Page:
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Cray-3

Index Cray-3

The Cray-3 was a vector supercomputer, Seymour Cray's designated successor to the Cray-2. [1]

8 relations: Computer History Museum, Cray, Cray-2, Cray-3/SSS, Cray-4, Gallium arsenide, History of supercomputing, Seymour Cray.

Computer History Museum

The Computer History Museum (CHM) is a museum established in 1996 in Mountain View, California, US.

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Cray

Cray Inc. is an American supercomputer manufacturer headquartered in Seattle, Washington.

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Cray-2

The Cray-2 is a supercomputer with four vector processors made by Cray Research starting in 1985.

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Cray-3/SSS

The Cray-3/SSS (Super Scalable System) was a pioneering massively parallel supercomputer project that bonded a two-processor Cray-3 to a new SIMD processing unit based entirely in the computer's main memory.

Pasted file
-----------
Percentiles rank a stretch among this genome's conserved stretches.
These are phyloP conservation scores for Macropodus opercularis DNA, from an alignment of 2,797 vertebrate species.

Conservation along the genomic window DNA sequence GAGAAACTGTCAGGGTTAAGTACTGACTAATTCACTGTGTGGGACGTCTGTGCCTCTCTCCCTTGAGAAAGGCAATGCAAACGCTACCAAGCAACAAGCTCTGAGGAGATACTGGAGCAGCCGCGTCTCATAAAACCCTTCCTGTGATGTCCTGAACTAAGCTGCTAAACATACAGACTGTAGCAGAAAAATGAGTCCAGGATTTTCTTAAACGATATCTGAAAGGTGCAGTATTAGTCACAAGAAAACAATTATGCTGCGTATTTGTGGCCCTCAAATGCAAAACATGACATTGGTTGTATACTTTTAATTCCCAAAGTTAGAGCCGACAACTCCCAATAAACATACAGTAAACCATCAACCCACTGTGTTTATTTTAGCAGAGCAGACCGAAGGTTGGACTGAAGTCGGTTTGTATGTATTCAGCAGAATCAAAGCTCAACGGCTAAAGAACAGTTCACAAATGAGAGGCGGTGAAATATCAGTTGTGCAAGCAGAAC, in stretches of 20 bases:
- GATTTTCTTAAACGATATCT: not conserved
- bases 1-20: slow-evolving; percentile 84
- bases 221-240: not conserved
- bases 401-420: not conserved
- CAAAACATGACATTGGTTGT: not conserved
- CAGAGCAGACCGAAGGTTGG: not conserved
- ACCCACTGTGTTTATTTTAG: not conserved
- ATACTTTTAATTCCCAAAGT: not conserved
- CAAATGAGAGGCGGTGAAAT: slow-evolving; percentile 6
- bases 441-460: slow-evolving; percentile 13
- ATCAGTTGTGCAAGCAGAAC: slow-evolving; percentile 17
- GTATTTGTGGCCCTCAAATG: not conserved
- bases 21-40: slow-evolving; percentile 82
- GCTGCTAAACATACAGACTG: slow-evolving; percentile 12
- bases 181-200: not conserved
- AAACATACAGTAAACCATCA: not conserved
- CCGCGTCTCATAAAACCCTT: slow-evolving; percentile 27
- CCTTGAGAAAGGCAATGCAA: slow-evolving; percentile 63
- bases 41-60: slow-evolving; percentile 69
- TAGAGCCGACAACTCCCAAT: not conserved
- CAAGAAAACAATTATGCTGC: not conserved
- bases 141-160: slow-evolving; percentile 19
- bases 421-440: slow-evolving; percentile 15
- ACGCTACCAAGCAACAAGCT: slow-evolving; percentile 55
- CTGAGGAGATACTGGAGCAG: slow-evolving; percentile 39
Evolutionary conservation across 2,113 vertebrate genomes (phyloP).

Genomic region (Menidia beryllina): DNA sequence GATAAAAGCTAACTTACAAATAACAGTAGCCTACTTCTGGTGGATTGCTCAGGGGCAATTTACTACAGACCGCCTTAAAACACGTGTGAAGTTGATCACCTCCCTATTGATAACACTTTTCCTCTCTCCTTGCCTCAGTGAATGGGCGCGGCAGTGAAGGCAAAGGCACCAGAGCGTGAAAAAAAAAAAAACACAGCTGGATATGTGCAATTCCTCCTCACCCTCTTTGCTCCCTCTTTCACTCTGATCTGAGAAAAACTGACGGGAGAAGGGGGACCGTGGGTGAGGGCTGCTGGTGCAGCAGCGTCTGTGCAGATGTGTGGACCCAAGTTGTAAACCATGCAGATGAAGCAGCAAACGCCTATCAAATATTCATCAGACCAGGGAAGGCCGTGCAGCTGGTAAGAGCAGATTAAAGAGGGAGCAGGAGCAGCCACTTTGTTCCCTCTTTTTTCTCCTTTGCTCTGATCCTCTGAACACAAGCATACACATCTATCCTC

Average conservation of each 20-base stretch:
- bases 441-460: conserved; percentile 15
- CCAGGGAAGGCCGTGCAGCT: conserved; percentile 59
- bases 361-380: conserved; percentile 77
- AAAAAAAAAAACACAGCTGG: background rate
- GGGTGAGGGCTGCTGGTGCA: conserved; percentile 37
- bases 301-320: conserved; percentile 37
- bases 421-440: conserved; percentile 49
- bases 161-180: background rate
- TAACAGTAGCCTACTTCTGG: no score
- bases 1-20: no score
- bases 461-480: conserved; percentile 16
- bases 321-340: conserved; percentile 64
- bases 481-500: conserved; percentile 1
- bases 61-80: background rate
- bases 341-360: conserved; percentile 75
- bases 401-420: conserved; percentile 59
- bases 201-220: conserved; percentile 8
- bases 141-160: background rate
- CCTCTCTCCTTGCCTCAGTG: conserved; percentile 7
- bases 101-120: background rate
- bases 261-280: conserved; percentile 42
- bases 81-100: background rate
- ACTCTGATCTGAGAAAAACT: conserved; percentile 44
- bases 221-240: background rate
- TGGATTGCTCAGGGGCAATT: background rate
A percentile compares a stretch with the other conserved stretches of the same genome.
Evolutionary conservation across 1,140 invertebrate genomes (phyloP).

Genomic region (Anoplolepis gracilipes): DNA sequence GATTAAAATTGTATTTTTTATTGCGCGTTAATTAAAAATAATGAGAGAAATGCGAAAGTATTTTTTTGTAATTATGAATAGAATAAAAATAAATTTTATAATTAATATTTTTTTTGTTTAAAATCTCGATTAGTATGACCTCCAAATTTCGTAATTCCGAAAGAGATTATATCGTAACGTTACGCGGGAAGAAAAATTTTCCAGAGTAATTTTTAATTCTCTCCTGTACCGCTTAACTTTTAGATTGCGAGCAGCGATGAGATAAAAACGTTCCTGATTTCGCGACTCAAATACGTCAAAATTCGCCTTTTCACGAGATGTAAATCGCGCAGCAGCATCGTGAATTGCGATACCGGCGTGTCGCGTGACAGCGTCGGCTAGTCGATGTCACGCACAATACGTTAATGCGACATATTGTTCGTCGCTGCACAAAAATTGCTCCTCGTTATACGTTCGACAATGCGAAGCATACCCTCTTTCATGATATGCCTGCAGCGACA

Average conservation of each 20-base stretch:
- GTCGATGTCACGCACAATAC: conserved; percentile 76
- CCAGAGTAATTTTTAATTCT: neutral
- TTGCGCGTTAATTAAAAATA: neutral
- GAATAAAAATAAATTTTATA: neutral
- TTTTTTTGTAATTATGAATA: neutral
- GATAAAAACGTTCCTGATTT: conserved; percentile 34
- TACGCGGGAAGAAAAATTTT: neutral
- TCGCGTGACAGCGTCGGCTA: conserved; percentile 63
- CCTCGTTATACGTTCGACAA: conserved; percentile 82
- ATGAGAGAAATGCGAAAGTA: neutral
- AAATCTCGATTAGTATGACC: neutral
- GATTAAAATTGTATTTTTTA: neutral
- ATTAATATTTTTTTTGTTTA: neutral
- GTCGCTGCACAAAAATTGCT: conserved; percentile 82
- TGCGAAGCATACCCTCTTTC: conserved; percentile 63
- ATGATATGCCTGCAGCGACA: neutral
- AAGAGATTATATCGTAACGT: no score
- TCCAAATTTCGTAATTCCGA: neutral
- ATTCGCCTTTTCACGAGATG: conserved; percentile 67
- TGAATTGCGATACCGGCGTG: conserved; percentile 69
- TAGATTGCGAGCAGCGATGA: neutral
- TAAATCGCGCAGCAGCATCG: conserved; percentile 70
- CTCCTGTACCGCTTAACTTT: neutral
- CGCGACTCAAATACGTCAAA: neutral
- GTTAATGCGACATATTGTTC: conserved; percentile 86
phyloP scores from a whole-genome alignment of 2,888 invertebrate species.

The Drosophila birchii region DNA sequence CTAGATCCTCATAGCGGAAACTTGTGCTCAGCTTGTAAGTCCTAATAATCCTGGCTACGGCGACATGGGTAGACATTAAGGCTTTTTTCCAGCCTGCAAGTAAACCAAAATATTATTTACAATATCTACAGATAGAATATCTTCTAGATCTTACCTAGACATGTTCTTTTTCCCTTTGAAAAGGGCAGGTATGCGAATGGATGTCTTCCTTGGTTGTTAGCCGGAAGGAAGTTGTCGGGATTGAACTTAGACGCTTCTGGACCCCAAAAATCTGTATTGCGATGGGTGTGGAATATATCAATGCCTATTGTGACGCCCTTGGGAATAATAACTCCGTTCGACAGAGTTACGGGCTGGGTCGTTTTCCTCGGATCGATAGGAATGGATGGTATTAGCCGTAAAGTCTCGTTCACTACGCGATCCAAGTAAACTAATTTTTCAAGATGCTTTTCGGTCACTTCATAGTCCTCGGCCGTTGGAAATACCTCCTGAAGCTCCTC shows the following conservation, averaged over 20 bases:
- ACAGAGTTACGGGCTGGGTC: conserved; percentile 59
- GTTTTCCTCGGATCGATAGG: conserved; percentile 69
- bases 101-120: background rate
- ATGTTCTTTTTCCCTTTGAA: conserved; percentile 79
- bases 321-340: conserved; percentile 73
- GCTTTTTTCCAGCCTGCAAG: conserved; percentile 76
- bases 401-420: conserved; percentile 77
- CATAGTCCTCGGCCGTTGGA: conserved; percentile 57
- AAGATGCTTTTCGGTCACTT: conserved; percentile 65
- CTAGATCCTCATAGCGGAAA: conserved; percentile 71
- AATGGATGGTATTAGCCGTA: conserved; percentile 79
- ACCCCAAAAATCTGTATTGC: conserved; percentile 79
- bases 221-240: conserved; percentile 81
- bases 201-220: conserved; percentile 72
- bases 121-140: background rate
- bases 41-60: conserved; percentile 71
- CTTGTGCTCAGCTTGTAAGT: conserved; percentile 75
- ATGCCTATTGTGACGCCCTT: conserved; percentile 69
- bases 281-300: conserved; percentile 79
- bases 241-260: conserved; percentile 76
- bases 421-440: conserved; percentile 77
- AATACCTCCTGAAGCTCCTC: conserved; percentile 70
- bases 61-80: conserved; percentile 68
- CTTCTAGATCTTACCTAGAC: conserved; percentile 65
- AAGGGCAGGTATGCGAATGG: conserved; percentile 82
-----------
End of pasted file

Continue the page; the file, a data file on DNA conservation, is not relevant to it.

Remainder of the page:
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Cray-4

The Cray-4 was intended to be Cray Computer Corporation's successor to the failed Cray-3 supercomputer.

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Gallium arsenide

Gallium arsenide (GaAs) is a compound of the elements gallium and arsenic.

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History of supercomputing

The history of supercomputing goes back to the early 1920s in the United States with the IBM tabulators at Columbia University and a series of computers at Control Data Corporation (CDC), designed by Seymour Cray to use innovative designs and parallelism to achieve superior computational peak performance.

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Seymour Cray

Seymour Roger Cray (September 28, 1925 – October 5, 1996) was an American electrical engineer and supercomputer architect who designed a series of computers that were the fastest in the world for decades, and founded Cray Research which built many of these machines.

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Redirects here:

CRAY-3, Cray 3, Cray III.

References

[1] https://en.wikipedia.org/wiki/Cray-3

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